Whelan Method of Gender Selection

The Whelan Method of gender selection is virtually the opposite of the Shettles Method. A woman named Elizabeth Whelan, Sc.D., published a book, Boy or Girl: You Can Pick the Sex of Your Child, in 1977 based on the theory that biochemical changes in a woman’s body may favor the Y-bearing (boy producing) sperm occur earlier in a woman’s cycle.

The Whelan Method recommends:

  • To conceive a boy, you should have sex about four to six days before ovulation (before your basal body temperature goes up).
  • To conceive a girl, you should have sex two to three days before ovulation.

 

Critics of this method say that having sex four to six days before ovulation for a boy baby may be too early to conceive a child at all.

Another method that is contrary to the Shettles Method is the 0+12 Method to conceive a girl, which advises having sex 12 hours after ovulation to conceive a girl. The method was developed by an Australian woman after examining a 1984 New Zealand study — A prospective study of the preselection of the sex of offspring by timing intercourse relative to ovulation — that was carried out to test the Shettles theory.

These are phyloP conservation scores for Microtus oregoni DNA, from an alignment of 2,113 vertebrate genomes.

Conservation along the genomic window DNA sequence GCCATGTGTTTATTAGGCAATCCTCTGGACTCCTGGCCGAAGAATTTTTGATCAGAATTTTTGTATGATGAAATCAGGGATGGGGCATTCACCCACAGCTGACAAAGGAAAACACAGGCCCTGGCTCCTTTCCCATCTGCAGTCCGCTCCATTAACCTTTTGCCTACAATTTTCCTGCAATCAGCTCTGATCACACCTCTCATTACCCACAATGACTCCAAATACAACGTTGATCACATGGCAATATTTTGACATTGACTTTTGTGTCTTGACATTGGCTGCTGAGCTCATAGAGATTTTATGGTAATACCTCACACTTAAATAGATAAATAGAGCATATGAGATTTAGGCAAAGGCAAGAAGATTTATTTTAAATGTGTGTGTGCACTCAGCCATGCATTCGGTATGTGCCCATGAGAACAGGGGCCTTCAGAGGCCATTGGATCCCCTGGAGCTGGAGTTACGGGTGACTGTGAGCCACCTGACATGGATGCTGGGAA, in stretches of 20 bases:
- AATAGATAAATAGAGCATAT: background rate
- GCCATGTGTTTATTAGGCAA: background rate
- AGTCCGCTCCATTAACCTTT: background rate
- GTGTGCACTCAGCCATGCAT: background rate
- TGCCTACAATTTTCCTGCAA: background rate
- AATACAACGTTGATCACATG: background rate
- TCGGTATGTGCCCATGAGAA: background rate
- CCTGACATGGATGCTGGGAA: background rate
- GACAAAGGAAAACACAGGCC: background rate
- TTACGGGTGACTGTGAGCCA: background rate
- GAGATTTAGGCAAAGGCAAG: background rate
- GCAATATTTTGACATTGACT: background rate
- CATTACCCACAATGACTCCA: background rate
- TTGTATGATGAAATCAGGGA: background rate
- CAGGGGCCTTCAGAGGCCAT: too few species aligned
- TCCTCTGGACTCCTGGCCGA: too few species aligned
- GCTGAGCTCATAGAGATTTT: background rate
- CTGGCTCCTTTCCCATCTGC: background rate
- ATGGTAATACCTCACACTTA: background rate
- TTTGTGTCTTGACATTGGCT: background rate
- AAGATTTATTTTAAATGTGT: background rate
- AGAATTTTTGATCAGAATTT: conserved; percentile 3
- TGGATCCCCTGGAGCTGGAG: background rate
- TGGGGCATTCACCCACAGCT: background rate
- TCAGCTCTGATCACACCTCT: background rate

The New Zealand study was conducted to see whether a baby’s gender can be determined by timing intercourse relative to ovulation. It refuted the Shettles method because it concluded that most conceptions that occurred three to five days before ovulation were boys, not girls.